Concerning the non-decision time t: While this parameter did not differ between old and new displays (PP|D = 85%), the non-decision times were reduced in the multisensory relative to the unisensory session (multisensory-visual vs. unisensory-visual trials: PP|D = 99%; multisensory-visuotactile vs. unisensory-visual trials: PP|D = 100%). For multisensory-visuotactile trials, a reduction was manifest for both old and new configurations (both PP|Ds > 96%)—likely reflecting the fact that the tactile stimulation preceded the onset, and then continued in the presence, of the visual stimulus array. Assuming that the non-decision times reflect initial sensory processing, this result pattern may be attributed to visual processing being enhanced in the presence of tactile information—a kind of crossmodal sensory facilitation effect46. In addition to facilitated sensory processing, the previewed tactile items might also have benefitted later processes of response selection, in particular, given that both the tactile and the visual target were associated with identical responses (e.g., both required a left or a right foot-pedal press). Thus, conceivably, the identity of the tactile target might have facilitated visual-target responses, a kind of response-congruency effect. However, what is at odds with this proposal is that there was a reduction of the non-decision times also on multisensory-visual trials (in which no crossmodal response facilitation was possible, because only a single visual target was presented in this condition); and even more importantly, a reduction of non-decision times (in multisensory-visual trials) was seen only for old configurations (PP|D = 99%), but not new configurations (PP|D = 86%) (see Fig. 7B). This supports the view advocated above of sensory facilitation from repeated contexts; that is, with repeated visual contexts, the presence of tactile stimulation is not necessary for crossmodal sensory facilitation to occur.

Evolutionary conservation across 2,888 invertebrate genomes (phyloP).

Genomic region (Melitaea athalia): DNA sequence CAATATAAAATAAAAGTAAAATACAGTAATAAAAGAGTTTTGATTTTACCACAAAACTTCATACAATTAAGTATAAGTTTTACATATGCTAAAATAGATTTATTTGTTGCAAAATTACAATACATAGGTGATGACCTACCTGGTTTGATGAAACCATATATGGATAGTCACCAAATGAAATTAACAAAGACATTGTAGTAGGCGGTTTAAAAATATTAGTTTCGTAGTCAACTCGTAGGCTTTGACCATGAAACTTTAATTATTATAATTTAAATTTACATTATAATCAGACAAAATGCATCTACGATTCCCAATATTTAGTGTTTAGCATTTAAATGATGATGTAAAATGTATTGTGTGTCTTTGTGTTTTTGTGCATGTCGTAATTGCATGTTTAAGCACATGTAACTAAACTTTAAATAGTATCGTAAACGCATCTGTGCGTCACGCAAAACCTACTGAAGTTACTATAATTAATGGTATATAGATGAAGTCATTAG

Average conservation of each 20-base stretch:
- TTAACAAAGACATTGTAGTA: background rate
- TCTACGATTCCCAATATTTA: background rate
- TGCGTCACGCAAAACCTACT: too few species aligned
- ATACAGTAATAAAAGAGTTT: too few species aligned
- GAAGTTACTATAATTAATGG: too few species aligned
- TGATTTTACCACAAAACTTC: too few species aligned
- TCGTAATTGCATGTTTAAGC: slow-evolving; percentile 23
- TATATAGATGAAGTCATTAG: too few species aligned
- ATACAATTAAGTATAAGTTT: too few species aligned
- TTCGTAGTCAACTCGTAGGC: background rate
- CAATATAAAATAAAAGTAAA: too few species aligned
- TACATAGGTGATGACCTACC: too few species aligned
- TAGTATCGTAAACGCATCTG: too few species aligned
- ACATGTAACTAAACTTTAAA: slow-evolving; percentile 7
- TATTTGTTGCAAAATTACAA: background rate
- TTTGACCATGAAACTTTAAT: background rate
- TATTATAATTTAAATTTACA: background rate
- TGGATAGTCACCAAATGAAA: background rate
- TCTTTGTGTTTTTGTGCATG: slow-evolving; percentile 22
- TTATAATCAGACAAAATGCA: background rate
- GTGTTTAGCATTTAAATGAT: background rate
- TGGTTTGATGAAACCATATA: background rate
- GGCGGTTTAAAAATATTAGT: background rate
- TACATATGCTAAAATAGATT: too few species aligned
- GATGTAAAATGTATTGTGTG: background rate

Interestingly, HDDM revealed a significant covariation of epoch with the boundary separation a: for all Trial Type × Configuration conditions, there was a significant negative relationship between parameter a and epoch number (all βs < -0.063, PP|Ds = 100%; see Fig. 7C), that is, the boundary separation decreased over the course of the task. In addition, the regression weights were smaller (more negative) for old than for new displays, for all trial types (all PP|Ds > 96%). Further, for old configurations, the decrease in boundary separation across task epochs was comparable for all trial types (all PP|Ds < 78%), whereas for new configurations the decrease was less pronounced for multisensory-visual than for unisensory-visual trials (PP|D = 99%). Thus, contextual learning facilitates response selection, over and above the effects arising from non-configural, that is, procedural task learning. This facilitatory effect is independent of whether the underlying context representations were acquired in unisensory or multisensory learning environments. Procedural task learning also facilitates response decisions for new displays—however, apparently less so with multisensory environments, which render responses more cautious with these displays.